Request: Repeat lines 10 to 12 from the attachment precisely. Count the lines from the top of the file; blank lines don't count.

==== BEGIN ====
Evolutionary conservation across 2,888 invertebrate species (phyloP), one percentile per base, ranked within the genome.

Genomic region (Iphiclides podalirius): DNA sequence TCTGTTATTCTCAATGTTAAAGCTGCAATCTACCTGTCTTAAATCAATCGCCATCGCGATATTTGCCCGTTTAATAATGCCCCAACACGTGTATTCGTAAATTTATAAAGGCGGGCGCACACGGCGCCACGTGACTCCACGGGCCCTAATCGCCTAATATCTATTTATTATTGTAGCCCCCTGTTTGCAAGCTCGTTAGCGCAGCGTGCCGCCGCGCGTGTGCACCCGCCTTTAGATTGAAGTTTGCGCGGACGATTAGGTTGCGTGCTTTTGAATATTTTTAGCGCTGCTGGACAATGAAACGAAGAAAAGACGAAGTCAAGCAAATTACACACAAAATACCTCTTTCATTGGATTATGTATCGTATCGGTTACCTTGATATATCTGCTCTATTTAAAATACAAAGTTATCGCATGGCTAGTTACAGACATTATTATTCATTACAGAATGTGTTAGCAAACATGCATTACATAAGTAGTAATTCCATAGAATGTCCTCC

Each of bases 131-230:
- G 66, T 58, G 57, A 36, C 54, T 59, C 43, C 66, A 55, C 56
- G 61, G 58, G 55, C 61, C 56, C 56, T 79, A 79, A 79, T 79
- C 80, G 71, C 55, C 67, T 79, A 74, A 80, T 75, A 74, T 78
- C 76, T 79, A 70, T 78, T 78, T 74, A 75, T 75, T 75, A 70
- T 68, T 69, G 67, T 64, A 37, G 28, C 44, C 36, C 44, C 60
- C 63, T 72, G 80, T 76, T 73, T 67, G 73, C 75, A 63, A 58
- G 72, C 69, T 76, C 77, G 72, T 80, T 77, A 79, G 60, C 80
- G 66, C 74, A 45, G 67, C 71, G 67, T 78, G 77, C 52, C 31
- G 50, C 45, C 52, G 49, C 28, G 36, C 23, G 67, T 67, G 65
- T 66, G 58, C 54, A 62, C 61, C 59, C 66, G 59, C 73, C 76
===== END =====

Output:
- G 72, C 69, T 76, C 77, G 72, T 80, T 77, A 79, G 60, C 80
- G 66, C 74, A 45, G 67, C 71, G 67, T 78, G 77, C 52, C 31
- G 50, C 45, C 52, G 49, C 28, G 36, C 23, G 67, T 67, G 65